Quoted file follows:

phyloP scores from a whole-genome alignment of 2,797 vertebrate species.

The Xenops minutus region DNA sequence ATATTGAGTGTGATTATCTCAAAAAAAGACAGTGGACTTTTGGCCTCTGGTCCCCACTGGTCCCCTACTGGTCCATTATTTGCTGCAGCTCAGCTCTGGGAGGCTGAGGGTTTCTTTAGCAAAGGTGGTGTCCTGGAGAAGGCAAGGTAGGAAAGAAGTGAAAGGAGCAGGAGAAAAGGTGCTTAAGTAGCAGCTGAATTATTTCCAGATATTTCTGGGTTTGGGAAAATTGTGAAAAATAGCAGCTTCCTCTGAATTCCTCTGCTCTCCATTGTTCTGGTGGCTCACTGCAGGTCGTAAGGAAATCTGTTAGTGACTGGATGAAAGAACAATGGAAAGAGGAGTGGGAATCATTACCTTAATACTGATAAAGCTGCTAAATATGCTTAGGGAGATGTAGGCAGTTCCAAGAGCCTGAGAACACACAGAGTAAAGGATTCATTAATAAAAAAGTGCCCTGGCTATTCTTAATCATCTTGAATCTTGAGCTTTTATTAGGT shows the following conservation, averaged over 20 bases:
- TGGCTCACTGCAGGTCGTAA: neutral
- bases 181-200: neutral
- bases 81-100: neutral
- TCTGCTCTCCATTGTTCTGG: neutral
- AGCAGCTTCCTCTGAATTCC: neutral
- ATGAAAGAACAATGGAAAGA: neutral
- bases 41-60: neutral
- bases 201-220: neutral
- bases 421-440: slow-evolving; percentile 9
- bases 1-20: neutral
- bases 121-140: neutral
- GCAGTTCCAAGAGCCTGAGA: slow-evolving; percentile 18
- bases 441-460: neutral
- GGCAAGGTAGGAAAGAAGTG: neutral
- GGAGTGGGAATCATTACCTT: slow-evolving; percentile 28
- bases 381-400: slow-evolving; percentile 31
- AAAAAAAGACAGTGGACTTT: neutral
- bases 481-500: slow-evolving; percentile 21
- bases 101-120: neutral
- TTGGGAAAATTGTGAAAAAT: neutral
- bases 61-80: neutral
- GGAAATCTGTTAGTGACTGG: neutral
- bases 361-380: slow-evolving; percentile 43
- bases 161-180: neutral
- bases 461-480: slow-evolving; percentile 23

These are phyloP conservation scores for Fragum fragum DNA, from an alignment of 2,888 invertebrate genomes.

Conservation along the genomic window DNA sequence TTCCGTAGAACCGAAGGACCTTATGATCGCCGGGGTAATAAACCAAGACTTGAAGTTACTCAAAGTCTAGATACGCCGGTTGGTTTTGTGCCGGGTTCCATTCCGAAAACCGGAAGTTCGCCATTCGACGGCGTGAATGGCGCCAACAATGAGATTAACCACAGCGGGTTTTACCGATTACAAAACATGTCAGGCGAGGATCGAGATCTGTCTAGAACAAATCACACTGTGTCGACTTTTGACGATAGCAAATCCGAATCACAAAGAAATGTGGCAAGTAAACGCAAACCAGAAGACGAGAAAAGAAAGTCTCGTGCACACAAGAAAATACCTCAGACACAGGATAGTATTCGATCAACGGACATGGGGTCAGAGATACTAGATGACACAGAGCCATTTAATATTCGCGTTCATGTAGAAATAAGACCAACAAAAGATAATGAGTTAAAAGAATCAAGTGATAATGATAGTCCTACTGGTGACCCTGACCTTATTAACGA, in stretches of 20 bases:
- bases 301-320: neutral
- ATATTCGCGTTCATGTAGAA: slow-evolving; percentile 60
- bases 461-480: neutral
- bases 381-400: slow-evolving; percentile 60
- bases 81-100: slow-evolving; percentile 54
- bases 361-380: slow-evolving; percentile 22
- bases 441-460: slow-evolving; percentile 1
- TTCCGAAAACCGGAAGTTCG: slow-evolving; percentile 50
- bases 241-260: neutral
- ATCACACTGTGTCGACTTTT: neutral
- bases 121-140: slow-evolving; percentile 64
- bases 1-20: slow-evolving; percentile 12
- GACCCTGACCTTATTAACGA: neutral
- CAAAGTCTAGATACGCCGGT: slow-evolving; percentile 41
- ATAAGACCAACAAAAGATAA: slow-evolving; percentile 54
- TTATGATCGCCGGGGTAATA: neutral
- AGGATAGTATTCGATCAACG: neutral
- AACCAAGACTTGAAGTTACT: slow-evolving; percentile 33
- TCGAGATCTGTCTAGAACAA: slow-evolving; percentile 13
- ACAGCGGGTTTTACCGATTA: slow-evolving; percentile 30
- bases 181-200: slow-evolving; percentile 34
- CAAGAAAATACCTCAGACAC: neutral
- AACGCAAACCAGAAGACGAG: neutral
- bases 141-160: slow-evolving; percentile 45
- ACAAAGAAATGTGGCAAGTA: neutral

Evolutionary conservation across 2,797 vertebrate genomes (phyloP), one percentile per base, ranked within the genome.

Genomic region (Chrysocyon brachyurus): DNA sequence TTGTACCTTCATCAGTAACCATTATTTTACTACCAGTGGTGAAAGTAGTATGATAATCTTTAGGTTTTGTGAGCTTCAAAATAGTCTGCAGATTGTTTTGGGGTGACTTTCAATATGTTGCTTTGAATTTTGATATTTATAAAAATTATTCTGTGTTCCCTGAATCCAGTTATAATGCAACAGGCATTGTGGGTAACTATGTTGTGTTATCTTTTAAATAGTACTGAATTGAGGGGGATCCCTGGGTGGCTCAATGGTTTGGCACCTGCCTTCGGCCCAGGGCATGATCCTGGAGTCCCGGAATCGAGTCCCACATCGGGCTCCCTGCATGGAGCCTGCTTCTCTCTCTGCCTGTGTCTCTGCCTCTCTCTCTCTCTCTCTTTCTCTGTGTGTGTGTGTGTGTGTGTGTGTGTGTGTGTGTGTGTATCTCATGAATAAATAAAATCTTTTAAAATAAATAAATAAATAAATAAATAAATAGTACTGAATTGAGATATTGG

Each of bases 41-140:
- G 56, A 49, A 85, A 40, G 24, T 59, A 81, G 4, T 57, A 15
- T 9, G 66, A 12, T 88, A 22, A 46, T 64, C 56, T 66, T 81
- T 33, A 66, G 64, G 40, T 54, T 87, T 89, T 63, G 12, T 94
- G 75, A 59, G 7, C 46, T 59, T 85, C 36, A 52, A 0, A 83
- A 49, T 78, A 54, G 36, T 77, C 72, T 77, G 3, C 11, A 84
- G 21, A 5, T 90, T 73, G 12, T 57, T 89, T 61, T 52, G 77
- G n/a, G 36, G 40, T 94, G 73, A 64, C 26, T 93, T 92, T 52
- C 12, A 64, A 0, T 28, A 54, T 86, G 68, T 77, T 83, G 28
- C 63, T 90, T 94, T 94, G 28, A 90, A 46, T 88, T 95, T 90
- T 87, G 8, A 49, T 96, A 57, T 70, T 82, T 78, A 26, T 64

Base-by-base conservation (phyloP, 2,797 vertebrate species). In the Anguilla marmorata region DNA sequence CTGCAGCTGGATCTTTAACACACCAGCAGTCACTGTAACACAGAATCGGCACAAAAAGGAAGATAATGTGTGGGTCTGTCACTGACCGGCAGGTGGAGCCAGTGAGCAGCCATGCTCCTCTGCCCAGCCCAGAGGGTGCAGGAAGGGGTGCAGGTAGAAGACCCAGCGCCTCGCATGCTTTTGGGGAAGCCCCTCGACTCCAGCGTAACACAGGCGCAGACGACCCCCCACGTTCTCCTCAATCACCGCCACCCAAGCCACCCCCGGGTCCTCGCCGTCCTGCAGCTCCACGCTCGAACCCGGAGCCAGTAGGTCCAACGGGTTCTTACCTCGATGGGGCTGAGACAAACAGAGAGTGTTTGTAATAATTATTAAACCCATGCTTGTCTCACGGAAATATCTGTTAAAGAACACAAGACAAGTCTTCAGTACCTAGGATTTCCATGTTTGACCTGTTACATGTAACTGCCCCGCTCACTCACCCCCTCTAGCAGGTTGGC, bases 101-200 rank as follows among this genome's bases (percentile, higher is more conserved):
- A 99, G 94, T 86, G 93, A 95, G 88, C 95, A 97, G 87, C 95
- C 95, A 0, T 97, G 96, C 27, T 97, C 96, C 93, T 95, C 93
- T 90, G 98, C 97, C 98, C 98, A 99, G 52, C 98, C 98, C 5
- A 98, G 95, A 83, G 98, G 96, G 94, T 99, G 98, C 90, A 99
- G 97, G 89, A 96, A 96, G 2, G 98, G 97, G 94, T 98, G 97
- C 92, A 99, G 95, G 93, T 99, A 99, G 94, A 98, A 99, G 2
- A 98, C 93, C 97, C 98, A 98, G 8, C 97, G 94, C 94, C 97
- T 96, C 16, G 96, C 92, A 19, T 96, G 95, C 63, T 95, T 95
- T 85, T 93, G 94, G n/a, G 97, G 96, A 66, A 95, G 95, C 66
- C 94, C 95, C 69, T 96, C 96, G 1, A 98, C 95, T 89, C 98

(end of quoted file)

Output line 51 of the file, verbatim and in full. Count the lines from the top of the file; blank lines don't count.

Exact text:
- CAAGAAAATACCTCAGACAC: neutral